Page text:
Thursday, April 15, 2010
Henry Moore 7 by Steve.wilde
There is an aura that surrounds a Henry Moore sculpture. They were perhaps dimmed a little by the limited space in Tate Britain and the busy crowds that seemed to come and pay their respects to a great sculptor.
But it is a spellbinding exhibition of sculpture and drawings all the same. Although the larger pieces seem to demand a large space, in the last Gallery called Elm - we seem to join the six huge figures in an intimate communion. The room is light and the graceful curves and natural grain of the wood draws us in. We are in a warm and familiar space here as Moore works again on his main theme. And walking among them we are transfigured by them. I felt honoured to be a passing shadow wandering through this space.
But I loved it all. The early work inspired by Sumerian art, the later abstractions and surrealist experiments. Then there are the disturbing subterranean drawings taken from war photographs of Londoners sheltering in the Underground during the blitz. They conjure up images of the holocaust. And the later disturbing post war figures, menacing and threatening, the hard unforgiving Helmets, fallen Warriors and in contrast the domestic Rocking Chair figures,and finally the Elm figures. They form a kind of synthesis of all the work displayed.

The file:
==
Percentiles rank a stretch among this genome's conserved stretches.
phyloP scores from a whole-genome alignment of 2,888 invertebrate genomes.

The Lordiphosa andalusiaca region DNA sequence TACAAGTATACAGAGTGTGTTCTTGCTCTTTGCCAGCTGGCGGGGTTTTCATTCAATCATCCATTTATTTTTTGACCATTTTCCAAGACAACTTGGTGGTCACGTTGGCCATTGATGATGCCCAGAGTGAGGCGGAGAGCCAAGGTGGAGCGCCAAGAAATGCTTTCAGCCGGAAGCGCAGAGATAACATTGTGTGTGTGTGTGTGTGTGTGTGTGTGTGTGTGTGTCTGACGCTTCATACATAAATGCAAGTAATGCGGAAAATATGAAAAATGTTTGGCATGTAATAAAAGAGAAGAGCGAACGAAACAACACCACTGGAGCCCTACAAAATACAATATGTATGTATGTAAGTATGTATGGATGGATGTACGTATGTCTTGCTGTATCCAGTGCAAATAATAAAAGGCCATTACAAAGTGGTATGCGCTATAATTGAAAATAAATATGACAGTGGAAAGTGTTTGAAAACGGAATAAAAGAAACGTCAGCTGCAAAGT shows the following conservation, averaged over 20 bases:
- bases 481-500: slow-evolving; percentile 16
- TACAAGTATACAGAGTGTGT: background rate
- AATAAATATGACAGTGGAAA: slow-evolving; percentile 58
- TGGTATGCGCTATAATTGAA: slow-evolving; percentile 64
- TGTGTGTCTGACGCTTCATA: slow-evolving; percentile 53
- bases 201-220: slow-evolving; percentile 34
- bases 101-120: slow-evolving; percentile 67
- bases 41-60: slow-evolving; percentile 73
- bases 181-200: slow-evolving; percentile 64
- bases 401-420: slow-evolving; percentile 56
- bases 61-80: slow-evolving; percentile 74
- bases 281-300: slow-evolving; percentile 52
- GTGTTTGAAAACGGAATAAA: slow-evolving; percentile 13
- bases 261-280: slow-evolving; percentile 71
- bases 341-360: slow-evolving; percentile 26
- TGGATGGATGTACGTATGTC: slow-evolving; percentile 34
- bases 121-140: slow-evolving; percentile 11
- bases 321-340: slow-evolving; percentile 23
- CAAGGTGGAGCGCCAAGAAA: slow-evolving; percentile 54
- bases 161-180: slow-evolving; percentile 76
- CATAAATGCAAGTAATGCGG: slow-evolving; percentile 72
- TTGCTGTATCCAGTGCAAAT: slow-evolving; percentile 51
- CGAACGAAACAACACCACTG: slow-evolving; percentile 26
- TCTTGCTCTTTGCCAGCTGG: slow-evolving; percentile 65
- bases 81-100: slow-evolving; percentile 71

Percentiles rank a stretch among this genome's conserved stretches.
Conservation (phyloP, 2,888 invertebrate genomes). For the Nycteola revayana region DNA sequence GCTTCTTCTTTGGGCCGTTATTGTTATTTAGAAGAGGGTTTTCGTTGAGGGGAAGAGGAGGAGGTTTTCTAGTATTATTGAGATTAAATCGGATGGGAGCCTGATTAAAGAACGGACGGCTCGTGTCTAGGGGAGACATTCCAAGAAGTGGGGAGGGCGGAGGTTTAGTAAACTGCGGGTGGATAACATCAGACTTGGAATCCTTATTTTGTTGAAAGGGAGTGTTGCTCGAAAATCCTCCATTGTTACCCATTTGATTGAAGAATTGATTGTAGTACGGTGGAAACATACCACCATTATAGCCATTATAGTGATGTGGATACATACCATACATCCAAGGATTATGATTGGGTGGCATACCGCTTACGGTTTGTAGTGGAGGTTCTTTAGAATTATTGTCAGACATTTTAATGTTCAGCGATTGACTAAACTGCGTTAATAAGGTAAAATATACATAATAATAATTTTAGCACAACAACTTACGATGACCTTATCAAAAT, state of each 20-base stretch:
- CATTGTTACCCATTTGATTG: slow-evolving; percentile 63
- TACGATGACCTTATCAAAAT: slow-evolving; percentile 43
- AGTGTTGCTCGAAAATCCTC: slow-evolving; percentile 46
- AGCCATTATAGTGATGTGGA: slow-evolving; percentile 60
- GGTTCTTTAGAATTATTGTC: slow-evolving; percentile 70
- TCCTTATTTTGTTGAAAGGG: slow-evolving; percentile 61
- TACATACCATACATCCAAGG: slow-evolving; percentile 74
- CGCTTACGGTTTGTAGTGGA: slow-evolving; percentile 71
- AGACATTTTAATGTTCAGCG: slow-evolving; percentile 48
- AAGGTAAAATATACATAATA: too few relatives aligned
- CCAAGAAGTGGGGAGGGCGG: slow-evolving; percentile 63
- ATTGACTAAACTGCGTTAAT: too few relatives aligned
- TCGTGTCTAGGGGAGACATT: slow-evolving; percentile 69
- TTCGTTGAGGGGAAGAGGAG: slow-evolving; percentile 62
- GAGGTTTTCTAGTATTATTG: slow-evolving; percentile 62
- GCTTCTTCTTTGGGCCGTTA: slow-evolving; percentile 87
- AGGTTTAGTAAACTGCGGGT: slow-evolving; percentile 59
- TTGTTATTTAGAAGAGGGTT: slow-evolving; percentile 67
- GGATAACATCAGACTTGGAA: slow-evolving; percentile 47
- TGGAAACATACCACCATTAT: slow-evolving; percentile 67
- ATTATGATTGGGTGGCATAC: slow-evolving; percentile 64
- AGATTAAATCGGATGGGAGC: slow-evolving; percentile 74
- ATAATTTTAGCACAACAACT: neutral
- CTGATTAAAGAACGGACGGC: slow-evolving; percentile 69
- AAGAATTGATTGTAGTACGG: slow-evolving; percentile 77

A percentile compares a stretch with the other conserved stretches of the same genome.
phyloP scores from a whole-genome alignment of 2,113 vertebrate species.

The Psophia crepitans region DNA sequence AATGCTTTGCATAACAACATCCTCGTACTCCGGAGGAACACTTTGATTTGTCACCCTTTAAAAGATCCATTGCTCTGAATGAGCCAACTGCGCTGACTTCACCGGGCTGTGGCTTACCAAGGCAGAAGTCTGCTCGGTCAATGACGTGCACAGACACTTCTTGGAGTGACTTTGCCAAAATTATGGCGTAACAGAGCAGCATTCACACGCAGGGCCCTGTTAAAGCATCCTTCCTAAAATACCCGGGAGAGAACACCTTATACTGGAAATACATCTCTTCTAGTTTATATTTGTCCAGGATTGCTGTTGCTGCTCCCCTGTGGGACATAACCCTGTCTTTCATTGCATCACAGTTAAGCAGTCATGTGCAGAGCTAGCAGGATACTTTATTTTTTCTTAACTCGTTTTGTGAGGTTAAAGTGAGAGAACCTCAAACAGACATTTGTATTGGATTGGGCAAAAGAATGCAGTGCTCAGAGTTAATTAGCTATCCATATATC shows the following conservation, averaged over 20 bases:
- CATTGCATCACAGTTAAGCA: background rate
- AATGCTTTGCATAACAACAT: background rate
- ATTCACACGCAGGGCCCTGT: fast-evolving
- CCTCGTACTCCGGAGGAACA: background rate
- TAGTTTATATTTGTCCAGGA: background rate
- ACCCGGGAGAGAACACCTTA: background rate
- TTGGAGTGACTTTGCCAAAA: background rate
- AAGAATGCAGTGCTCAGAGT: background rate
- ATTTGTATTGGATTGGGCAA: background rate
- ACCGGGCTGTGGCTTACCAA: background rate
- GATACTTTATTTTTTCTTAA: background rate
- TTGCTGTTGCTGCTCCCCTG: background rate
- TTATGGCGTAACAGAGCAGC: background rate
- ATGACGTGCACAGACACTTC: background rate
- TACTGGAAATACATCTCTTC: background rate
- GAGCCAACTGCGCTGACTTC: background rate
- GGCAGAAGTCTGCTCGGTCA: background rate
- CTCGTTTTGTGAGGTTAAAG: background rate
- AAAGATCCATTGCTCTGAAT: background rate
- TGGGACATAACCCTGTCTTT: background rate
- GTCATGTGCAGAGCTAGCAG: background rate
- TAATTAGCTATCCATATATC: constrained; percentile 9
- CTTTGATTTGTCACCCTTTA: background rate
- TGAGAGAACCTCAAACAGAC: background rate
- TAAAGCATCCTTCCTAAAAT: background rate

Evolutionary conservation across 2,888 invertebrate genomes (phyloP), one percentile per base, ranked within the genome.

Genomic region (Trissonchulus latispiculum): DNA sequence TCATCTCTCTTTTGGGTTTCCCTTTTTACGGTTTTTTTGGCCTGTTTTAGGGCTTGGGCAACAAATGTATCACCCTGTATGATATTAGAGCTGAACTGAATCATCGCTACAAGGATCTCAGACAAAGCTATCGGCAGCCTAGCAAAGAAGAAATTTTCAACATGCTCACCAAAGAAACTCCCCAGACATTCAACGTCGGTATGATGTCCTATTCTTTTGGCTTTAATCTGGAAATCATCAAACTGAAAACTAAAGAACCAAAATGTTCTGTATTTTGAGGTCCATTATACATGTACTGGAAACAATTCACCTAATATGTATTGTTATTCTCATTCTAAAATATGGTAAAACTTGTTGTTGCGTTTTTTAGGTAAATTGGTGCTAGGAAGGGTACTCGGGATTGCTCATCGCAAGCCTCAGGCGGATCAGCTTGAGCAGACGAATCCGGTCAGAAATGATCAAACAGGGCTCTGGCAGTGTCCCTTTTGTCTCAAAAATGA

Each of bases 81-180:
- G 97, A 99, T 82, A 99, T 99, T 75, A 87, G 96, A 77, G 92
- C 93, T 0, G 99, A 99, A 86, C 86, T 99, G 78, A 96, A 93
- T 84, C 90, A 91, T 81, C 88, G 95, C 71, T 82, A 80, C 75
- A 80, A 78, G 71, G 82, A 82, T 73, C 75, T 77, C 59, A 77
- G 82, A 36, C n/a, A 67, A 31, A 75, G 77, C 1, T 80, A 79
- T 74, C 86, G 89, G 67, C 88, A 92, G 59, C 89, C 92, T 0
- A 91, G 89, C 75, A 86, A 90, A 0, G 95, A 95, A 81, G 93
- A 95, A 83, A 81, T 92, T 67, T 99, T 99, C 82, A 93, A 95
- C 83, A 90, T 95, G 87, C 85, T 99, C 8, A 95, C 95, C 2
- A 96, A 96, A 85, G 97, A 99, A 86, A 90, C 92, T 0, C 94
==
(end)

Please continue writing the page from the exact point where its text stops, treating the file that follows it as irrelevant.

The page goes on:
Often I am confronted by a gulf between a work of art and me. There is a conceptual distance between us. It is a good thing. It is as it should be. Whether it is music or poetry, film or painting, I am faced with the works strangeness and separateness from me. I often feel excluded from it and there is a tension a struggle for meaning and understanding. But not this time. I felt sort of at home with his work. Perhaps the raw impulse of his art makes his work universal and accessible. After all there is something childlike and playful here.
Oh yes and what I also found addictive about the figures was there elemental quality. I wanted to touch them, to stroke them and perhaps even to hug them. Too embrace them within my own arms. Even the stone figures had a drift wood quality about them. Sea water washing them over and over again with the ebb and flow of ancient oceans. Except that its not water but a single man's mind, a single man's hands - just amazing.
What I didn't expect. And what I think you cannot get from looking at a print or photograph of the work is the material from which his work is formed. The colours and textures are a narrative by themselves. They tell there own story - an ageless one of England and its own geological history. Moore has not destroyed that narrative but added his narrative to the older story of the rocks. They are entwined with each other. They tell a spiritual story. They are a love story. And I loved every bit of it.
The exhibition is on at Tate Britain until August.